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Kerry Emanuel: Bringing global warming science from the classroom to the world

For decades, Professor Emanuel has educated students, politicians, the media, and even climate skeptics about the science behind climate change

Vicki Ekstrom June 10, 2014 MITEI

Climate change is widely recognized as one of the foremost challenges of this century—one with major repercussions for energy, health, agriculture, and more. Kerry Emanuel, MIT’s Cecil and Ida Green Professor of Atmospheric Science, therefore feels it is his duty as a citizen and scientist to educate a broad audience on the possible impacts of climate change.

Emanuel is no stranger to the task. For decades, he has educated students, politicians, the media, and even climate skeptics about the science behind climate change. Named one of Time magazine’s 100 most influential people of 2006, Emanuel recently wrote a book geared toward educating the public on the subject: What We Know About Climate Change. He is also a co-founder and director of the Lorenz Center, a climate think tank housed within MIT’s Department of Earth, Atmospheric, and Planetary Sciences.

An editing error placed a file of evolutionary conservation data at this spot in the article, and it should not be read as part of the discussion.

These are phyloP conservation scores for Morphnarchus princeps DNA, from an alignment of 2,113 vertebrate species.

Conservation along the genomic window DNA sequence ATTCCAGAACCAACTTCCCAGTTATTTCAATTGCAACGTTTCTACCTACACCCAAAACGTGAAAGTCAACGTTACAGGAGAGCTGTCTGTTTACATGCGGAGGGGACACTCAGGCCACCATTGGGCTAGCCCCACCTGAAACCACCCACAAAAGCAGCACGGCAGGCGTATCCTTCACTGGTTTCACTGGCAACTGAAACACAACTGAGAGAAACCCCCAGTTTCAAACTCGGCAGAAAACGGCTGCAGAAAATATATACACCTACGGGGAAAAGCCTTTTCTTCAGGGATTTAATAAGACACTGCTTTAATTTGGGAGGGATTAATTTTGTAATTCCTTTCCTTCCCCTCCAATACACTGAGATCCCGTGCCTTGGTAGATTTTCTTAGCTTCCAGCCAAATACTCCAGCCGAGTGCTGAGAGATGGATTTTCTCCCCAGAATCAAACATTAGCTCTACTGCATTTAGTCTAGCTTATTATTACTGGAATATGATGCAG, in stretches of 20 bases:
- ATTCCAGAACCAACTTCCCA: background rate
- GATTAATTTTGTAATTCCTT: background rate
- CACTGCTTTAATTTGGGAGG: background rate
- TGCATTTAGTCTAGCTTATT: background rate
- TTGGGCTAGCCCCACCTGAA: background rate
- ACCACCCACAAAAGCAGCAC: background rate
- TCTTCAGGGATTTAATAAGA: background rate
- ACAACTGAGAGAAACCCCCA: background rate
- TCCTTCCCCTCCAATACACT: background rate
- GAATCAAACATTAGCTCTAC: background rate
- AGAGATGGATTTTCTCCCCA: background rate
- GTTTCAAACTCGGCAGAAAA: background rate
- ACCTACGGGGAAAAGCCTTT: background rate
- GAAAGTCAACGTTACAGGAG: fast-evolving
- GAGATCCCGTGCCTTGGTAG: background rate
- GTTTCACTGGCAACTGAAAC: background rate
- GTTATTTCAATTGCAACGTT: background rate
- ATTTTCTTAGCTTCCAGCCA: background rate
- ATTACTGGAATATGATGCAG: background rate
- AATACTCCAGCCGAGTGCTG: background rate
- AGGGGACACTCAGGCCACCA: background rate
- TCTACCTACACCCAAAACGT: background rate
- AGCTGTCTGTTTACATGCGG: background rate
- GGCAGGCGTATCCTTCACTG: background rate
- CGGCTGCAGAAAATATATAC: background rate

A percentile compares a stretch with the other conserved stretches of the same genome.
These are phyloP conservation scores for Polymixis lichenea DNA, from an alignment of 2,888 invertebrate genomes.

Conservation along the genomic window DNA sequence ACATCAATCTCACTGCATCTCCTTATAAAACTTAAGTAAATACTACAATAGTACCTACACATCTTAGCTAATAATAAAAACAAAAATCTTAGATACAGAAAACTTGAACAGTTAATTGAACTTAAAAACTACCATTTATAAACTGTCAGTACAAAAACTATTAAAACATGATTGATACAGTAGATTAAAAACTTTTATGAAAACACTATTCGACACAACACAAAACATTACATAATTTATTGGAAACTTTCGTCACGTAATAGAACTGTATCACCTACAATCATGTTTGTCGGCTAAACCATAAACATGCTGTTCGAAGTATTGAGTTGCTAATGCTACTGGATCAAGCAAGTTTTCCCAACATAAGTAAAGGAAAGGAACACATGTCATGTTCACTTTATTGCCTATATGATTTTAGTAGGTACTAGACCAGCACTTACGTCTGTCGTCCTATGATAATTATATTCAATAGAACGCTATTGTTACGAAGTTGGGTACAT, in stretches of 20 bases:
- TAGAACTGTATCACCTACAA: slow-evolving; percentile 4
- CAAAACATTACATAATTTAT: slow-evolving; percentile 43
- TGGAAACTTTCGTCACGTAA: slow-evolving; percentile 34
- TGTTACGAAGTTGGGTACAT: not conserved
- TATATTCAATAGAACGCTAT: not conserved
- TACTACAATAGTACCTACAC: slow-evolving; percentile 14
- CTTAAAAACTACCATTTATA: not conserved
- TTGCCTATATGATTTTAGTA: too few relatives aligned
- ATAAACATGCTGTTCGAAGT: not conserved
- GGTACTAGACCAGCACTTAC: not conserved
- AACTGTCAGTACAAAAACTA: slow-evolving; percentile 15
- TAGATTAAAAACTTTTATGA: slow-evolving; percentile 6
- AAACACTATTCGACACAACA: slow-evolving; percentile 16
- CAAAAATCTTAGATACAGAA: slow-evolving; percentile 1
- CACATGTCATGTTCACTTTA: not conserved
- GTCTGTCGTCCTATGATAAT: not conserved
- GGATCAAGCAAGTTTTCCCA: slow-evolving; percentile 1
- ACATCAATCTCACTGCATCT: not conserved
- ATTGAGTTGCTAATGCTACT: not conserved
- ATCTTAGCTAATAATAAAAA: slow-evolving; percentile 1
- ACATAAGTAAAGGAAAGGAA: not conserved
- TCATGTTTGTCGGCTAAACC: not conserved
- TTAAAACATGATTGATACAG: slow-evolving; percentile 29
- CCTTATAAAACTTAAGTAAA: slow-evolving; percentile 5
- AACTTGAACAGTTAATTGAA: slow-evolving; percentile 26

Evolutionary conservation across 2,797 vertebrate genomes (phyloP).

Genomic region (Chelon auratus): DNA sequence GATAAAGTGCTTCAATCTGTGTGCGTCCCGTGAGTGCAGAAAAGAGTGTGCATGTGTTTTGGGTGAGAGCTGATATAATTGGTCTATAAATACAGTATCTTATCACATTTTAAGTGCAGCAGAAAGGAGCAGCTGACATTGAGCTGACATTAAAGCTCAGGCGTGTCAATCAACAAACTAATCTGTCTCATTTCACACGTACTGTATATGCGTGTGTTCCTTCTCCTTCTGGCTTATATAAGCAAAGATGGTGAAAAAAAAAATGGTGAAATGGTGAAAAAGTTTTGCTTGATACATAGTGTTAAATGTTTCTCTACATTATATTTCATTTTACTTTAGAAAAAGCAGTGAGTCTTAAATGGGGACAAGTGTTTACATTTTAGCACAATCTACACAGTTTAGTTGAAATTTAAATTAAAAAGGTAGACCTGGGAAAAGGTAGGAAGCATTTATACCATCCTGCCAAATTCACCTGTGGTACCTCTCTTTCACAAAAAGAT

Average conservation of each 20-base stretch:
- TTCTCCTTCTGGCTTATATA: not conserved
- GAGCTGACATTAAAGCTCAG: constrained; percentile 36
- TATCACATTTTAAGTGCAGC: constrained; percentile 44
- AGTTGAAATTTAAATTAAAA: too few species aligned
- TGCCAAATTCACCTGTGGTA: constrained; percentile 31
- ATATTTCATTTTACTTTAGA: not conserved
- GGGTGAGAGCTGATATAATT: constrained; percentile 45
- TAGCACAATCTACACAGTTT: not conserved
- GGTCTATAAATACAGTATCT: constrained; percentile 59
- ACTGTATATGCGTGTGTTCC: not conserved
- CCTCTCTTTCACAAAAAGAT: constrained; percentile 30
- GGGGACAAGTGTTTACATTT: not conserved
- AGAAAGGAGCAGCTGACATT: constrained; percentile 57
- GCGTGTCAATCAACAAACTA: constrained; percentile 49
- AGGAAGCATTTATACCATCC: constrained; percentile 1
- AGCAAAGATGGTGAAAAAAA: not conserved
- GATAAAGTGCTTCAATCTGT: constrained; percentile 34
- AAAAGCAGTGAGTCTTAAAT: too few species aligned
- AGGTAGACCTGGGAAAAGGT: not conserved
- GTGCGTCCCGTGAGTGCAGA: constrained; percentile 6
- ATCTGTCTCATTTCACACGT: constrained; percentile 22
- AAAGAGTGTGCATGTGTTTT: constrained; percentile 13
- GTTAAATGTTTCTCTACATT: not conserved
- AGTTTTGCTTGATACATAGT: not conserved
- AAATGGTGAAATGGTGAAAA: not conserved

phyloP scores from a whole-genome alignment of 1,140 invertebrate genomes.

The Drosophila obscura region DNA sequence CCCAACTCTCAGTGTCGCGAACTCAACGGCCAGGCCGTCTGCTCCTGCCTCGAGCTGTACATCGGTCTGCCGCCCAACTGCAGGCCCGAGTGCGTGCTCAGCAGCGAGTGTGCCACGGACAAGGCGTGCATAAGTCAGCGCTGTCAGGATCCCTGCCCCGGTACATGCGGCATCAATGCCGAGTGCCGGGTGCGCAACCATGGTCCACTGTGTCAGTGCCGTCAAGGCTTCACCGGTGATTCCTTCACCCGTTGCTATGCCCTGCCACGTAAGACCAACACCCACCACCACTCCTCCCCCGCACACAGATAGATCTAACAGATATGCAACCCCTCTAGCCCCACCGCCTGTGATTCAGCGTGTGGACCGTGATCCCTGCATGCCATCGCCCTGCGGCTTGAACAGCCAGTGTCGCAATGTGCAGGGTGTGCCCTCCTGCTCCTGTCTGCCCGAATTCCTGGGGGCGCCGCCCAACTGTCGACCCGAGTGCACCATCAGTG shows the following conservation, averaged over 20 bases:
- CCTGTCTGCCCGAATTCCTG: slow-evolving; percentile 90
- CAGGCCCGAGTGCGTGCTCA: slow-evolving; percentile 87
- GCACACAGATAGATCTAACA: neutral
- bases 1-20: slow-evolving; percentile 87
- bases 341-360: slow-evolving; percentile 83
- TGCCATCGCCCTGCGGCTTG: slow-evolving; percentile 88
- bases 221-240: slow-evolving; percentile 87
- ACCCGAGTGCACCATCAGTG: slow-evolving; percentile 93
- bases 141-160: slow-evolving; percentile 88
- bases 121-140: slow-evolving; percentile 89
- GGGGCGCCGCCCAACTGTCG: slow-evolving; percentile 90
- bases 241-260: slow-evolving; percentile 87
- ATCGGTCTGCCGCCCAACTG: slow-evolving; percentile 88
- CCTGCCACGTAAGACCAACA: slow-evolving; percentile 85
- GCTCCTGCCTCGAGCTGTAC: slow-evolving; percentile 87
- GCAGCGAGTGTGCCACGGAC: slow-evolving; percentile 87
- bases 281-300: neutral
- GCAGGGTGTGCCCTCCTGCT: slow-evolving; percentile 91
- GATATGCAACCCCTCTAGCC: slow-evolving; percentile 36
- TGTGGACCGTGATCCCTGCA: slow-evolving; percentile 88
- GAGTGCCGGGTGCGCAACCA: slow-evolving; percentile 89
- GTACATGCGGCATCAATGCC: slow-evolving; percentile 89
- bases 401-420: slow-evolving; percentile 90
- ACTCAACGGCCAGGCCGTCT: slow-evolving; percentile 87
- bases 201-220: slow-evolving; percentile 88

In spring 2014, Emanuel took his role as public educator one step further with the launch of 12.340x Global Warming Science, a new massive open online course (MOOC) from MIT’s edX platform that aims to provide a solid scientific foundation for understanding what is really happening with climate change.

The class is aimed at sophomores and juniors from all over the world, in particular, those who have taken electrodynamics, classical mechanics, and some thermodynamics. It’s a serious science course, says Emanuel, which distinguishes it from the handful of other online courses currently being taught beyond MIT on the subject of climate change, most of which have a large policy component.

Emanuel’s approach to teaching the class maintains a clear boundary between the science and the policy of climate change. “Part of the problem is all the publicity on global warming has sent out a message that global warming is highly politicized and has nothing to do with science,” he said in a recent interview. “Nothing could be further from the truth.”

Emanuel is pleased with the number of students who have shown an interest in the course: More than 10,000 are registered this semester.

He says one of the benefits of the online class is that students can sign up and take the class wherever they live. This semester, he has students from all over the world, including India, Bangladesh, and several African countries.